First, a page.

Social Security Insurance Benefits

In the United States almost all workers are required to pay social security taxes. The taxes go into Social Security funds that are maintained by the federal government. Social security benefits are then paid to older working Americans who reach the retirement age of 62 or older. You must have worked and paid in at least 40 credit quarters in your lifetime to qualify for social security benefits unless you are applying for survivor benefits when you have underage children and a spouse has died. Monthly social security benefits are available for surviving minor children and spouses who are left to care for them when a spouse dies. Once the children are no longer underage these benefits stop and they are no longer eligible for survivor benefits. The widow or widower ceases to be eligible for survivor benefits. However, once they reach the age of 62 they can be eligible for spousal social security insurance benefits. Nearly 1/5 of all Social Security benefits go for spousal or survivor benefits. Social Security disability insurance benefits are available too for disabled workers under Social Security Disability Insurance Act. Certain qualifications must be met to qualify for social security disability insurance.

When you pay social security taxes during your working career it makes you eligible for social security benefits when you reach retirement age, or as otherwise state above. So these benefits are actually earned benefits. You can apply for these benefits when you reach the age of 62. If you wait until you are older than 62 your benefit amount will be more than when you start receiving benefits at the younger age though. The majority of Americans are over the age of 65 who are claiming Social Security insurance benefits. For most people these benefits count for 50% or more of their retirement income.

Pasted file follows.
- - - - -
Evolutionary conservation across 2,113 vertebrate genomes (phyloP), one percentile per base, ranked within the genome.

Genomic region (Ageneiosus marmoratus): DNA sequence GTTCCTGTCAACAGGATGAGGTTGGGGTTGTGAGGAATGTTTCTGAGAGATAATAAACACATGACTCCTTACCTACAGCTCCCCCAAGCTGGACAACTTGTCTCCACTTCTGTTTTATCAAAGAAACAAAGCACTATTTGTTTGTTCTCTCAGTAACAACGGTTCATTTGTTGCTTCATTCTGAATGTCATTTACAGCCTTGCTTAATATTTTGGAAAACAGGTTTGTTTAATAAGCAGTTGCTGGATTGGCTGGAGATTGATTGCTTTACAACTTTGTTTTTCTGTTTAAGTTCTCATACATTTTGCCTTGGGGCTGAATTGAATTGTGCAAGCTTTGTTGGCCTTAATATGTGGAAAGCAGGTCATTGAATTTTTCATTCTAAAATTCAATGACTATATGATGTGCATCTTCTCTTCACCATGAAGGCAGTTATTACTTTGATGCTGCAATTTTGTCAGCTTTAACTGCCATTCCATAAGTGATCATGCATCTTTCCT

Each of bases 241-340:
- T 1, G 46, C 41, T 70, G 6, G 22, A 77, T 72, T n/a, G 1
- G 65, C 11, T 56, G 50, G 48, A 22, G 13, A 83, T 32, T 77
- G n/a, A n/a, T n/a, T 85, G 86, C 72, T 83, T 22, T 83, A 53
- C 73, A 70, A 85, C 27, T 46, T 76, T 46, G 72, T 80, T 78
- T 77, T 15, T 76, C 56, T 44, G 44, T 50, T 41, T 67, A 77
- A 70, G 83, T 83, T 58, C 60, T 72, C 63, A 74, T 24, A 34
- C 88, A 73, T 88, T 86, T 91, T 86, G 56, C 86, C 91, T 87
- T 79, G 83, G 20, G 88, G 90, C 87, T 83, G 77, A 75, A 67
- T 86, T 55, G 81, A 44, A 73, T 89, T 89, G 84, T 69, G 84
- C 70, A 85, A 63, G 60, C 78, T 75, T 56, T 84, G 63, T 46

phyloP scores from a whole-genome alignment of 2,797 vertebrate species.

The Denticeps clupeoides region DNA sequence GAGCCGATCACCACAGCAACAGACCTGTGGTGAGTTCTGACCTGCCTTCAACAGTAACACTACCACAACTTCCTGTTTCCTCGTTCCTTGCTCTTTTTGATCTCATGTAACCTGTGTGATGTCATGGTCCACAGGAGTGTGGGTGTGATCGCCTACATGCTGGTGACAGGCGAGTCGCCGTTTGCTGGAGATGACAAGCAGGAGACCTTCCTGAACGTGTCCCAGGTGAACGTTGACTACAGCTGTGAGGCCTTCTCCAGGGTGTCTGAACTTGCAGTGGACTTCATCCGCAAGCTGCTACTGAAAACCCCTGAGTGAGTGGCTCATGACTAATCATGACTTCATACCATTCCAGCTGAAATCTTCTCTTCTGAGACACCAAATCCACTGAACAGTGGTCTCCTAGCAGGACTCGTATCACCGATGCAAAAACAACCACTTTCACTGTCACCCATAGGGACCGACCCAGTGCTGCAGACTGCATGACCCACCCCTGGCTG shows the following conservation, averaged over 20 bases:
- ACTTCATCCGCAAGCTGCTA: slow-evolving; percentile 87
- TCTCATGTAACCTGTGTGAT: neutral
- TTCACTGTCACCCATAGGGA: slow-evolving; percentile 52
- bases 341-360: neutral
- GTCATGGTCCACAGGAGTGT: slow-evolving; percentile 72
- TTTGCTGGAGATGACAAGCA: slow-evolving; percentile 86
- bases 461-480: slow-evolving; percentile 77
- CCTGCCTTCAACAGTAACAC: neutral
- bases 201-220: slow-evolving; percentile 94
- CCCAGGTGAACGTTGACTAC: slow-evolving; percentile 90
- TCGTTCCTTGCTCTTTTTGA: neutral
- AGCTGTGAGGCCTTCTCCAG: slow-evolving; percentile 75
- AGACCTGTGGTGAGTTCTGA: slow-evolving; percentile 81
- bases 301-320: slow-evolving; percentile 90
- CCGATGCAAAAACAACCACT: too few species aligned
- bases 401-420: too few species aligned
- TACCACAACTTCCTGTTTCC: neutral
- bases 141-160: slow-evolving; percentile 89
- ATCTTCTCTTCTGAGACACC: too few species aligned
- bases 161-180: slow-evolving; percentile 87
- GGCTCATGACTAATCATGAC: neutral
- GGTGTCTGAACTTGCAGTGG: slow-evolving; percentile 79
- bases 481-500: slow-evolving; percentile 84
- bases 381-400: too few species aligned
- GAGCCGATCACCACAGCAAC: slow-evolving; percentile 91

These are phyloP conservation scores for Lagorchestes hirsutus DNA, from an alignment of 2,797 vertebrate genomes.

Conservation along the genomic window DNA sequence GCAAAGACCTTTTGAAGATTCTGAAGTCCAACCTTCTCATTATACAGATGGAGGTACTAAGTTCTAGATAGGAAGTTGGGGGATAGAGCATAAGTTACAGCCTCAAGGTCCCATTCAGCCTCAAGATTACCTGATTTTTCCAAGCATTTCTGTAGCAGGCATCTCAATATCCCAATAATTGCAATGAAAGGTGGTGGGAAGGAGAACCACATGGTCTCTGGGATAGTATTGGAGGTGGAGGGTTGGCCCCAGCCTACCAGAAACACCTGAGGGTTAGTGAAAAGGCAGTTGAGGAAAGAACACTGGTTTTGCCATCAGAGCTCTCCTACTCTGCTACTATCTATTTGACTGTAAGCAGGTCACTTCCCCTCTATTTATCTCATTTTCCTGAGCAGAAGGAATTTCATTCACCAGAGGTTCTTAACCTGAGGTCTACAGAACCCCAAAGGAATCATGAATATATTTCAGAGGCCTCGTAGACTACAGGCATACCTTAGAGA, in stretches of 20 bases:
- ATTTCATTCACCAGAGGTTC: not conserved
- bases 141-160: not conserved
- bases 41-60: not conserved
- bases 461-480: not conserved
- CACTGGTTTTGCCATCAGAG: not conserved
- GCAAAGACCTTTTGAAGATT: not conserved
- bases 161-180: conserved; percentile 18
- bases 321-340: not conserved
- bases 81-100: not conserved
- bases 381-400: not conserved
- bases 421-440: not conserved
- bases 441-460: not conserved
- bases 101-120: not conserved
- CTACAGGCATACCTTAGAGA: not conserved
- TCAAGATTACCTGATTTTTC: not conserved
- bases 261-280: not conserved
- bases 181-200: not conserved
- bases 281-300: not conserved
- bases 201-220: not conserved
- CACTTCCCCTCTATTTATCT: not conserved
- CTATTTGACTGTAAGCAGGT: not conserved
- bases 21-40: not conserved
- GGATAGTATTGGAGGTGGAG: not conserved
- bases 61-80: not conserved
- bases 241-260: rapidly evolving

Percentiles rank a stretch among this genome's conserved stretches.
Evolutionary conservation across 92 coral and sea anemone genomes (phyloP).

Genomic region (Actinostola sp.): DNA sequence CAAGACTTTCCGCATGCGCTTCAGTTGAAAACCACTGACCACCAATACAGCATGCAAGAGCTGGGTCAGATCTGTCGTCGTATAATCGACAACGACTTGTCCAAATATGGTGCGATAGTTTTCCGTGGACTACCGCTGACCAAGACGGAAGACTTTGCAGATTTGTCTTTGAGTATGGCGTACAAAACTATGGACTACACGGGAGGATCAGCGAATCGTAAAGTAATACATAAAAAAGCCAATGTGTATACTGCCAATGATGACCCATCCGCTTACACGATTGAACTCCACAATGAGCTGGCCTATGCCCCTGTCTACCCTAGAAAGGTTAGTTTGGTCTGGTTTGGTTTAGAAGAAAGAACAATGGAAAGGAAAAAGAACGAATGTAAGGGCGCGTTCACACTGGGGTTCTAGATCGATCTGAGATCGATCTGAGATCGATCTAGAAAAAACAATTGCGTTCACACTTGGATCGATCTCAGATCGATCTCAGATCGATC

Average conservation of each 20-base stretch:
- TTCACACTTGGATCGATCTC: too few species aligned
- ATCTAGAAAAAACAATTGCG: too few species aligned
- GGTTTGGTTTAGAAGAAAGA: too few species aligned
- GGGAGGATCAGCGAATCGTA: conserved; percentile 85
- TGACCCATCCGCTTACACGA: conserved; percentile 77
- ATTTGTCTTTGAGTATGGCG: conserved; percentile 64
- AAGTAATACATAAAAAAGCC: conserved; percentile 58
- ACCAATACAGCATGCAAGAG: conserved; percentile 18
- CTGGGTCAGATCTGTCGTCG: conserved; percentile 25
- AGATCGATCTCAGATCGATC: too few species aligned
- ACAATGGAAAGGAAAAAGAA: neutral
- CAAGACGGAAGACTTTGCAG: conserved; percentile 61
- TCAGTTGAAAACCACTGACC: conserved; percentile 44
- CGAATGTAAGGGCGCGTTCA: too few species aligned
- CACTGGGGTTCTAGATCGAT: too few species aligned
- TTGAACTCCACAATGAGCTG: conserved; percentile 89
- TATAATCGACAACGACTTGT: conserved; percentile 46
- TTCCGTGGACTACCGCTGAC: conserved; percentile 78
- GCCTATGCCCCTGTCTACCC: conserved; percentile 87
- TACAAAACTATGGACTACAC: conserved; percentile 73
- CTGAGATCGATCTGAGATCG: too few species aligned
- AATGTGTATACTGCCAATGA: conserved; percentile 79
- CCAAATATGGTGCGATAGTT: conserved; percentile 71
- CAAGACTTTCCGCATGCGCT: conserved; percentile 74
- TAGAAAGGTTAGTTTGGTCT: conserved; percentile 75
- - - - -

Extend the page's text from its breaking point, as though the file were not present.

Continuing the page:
To apply for social security benefits you have to fill out special forms you get from your local Social Security Office. You can also apply for these benefits online now. You will need to supply several documents when filling out the application, such as your social security number, birth certificate, driver’s license or other proof of citizenship if you were born out of the country.

The amount that your monthly social security benefit amount will be is calculated by your yearly income amount at the time of retirement and other factors. If you wait until full retirement age, which is now 67, you will receive a larger monthly benefit amount. You can also continue to work and still receive social security benefits but your benefit amount can be reduced if you earn over the current earned income amount.

Some people opt to receive their social security benefits in one lump sum for various reasons. If you receive your benefits amounts in one lump some you may have to pay taxes on up to 85% of that amount. Section 86(e) of the Internal Revenue Code can help to minimize the income tax on the lump-sum Social Security benefits amount. A taxpayer with a very low adjusted gross income amount may not have to pay taxes on their benefits amount at all. Someone who has a moderate income can be required to pay taxes on 50% of their benefits amount and if you earn a large income you will have to pay taxes on 85%. In other words, the higher your income is the more social security income taxes you will have to pay when receiving social security benefits.

A widow or widower can also receive spousal social security insurance benefits if their spouse dies. In these cases your own benefit amount will be calculated first and if it is less than your spouse’s benefit amount then you can receive ½ of what their primary benefit would be. Spouses should apply for spousal social security benefits as soon as they reach full retirement age as waiting longer will not increase the benefits amount.

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